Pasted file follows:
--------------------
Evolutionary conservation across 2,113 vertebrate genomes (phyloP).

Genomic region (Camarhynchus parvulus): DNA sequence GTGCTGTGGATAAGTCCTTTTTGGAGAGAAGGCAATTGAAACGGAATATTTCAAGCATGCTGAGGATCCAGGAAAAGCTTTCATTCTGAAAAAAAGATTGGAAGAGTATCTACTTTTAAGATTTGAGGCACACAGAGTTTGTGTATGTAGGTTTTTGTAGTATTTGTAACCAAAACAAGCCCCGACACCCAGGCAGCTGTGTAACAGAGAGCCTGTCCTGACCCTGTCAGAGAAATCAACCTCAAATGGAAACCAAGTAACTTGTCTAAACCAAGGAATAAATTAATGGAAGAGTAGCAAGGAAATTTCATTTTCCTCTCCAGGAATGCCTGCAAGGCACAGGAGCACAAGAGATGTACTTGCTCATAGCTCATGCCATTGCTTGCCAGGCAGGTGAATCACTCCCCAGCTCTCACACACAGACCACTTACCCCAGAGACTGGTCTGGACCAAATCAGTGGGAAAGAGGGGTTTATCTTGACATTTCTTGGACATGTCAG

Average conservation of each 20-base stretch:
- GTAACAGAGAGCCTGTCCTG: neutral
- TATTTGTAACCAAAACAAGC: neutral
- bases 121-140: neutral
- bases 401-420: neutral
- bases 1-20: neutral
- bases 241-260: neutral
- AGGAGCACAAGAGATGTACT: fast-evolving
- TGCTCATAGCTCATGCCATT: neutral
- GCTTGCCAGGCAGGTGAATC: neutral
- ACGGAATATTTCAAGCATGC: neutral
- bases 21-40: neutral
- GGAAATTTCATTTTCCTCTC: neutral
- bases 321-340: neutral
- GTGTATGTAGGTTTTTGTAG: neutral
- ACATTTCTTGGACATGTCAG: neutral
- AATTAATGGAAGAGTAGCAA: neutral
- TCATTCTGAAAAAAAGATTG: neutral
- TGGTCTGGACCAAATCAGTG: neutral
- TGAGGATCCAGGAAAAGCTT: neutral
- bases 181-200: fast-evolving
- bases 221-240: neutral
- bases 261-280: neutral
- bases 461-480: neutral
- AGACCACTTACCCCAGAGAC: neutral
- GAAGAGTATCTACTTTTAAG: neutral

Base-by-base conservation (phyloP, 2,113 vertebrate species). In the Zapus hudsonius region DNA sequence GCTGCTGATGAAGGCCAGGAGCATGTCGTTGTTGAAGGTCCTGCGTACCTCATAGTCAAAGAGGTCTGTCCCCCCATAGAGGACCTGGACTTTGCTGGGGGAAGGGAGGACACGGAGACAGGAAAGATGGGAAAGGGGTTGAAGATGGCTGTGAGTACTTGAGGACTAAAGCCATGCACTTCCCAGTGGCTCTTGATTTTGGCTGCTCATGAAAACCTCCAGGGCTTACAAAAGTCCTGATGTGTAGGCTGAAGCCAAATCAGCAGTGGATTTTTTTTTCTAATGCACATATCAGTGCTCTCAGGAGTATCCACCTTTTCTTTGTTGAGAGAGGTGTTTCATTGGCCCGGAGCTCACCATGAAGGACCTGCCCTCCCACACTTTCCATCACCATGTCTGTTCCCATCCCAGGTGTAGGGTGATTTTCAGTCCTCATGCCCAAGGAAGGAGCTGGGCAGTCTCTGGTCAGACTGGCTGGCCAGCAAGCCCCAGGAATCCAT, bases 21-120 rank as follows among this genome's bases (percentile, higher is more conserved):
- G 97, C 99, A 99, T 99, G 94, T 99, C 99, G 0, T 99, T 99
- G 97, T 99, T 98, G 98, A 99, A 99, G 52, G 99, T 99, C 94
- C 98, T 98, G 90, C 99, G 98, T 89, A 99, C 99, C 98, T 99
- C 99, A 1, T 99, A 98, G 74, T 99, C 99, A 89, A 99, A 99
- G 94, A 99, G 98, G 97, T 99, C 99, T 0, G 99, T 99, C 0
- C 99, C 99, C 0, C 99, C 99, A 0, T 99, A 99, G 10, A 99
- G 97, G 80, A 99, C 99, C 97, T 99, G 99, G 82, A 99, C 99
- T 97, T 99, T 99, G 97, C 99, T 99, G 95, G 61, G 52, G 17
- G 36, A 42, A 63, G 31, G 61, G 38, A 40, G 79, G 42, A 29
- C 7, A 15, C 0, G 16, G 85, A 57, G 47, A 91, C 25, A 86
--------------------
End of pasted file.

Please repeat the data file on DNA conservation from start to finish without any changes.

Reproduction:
Evolutionary conservation across 2,113 vertebrate genomes (phyloP).

Genomic region (Camarhynchus parvulus): DNA sequence GTGCTGTGGATAAGTCCTTTTTGGAGAGAAGGCAATTGAAACGGAATATTTCAAGCATGCTGAGGATCCAGGAAAAGCTTTCATTCTGAAAAAAAGATTGGAAGAGTATCTACTTTTAAGATTTGAGGCACACAGAGTTTGTGTATGTAGGTTTTTGTAGTATTTGTAACCAAAACAAGCCCCGACACCCAGGCAGCTGTGTAACAGAGAGCCTGTCCTGACCCTGTCAGAGAAATCAACCTCAAATGGAAACCAAGTAACTTGTCTAAACCAAGGAATAAATTAATGGAAGAGTAGCAAGGAAATTTCATTTTCCTCTCCAGGAATGCCTGCAAGGCACAGGAGCACAAGAGATGTACTTGCTCATAGCTCATGCCATTGCTTGCCAGGCAGGTGAATCACTCCCCAGCTCTCACACACAGACCACTTACCCCAGAGACTGGTCTGGACCAAATCAGTGGGAAAGAGGGGTTTATCTTGACATTTCTTGGACATGTCAG

Average conservation of each 20-base stretch:
- GTAACAGAGAGCCTGTCCTG: neutral
- TATTTGTAACCAAAACAAGC: neutral
- bases 121-140: neutral
- bases 401-420: neutral
- bases 1-20: neutral
- bases 241-260: neutral
- AGGAGCACAAGAGATGTACT: fast-evolving
- TGCTCATAGCTCATGCCATT: neutral
- GCTTGCCAGGCAGGTGAATC: neutral
- ACGGAATATTTCAAGCATGC: neutral
- bases 21-40: neutral
- GGAAATTTCATTTTCCTCTC: neutral
- bases 321-340: neutral
- GTGTATGTAGGTTTTTGTAG: neutral
- ACATTTCTTGGACATGTCAG: neutral
- AATTAATGGAAGAGTAGCAA: neutral
- TCATTCTGAAAAAAAGATTG: neutral
- TGGTCTGGACCAAATCAGTG: neutral
- TGAGGATCCAGGAAAAGCTT: neutral
- bases 181-200: fast-evolving
- bases 221-240: neutral
- bases 261-280: neutral
- bases 461-480: neutral
- AGACCACTTACCCCAGAGAC: neutral
- GAAGAGTATCTACTTTTAAG: neutral

Base-by-base conservation (phyloP, 2,113 vertebrate species). In the Zapus hudsonius region DNA sequence GCTGCTGATGAAGGCCAGGAGCATGTCGTTGTTGAAGGTCCTGCGTACCTCATAGTCAAAGAGGTCTGTCCCCCCATAGAGGACCTGGACTTTGCTGGGGGAAGGGAGGACACGGAGACAGGAAAGATGGGAAAGGGGTTGAAGATGGCTGTGAGTACTTGAGGACTAAAGCCATGCACTTCCCAGTGGCTCTTGATTTTGGCTGCTCATGAAAACCTCCAGGGCTTACAAAAGTCCTGATGTGTAGGCTGAAGCCAAATCAGCAGTGGATTTTTTTTTCTAATGCACATATCAGTGCTCTCAGGAGTATCCACCTTTTCTTTGTTGAGAGAGGTGTTTCATTGGCCCGGAGCTCACCATGAAGGACCTGCCCTCCCACACTTTCCATCACCATGTCTGTTCCCATCCCAGGTGTAGGGTGATTTTCAGTCCTCATGCCCAAGGAAGGAGCTGGGCAGTCTCTGGTCAGACTGGCTGGCCAGCAAGCCCCAGGAATCCAT, bases 21-120 rank as follows among this genome's bases (percentile, higher is more conserved):
- G 97, C 99, A 99, T 99, G 94, T 99, C 99, G 0, T 99, T 99
- G 97, T 99, T 98, G 98, A 99, A 99, G 52, G 99, T 99, C 94
- C 98, T 98, G 90, C 99, G 98, T 89, A 99, C 99, C 98, T 99
- C 99, A 1, T 99, A 98, G 74, T 99, C 99, A 89, A 99, A 99
- G 94, A 99, G 98, G 97, T 99, C 99, T 0, G 99, T 99, C 0
- C 99, C 99, C 0, C 99, C 99, A 0, T 99, A 99, G 10, A 99
- G 97, G 80, A 99, C 99, C 97, T 99, G 99, G 82, A 99, C 99
- T 97, T 99, T 99, G 97, C 99, T 99, G 95, G 61, G 52, G 17
- G 36, A 42, A 63, G 31, G 61, G 38, A 40, G 79, G 42, A 29
- C 7, A 15, C 0, G 16, G 85, A 57, G 47, A 91, C 25, A 86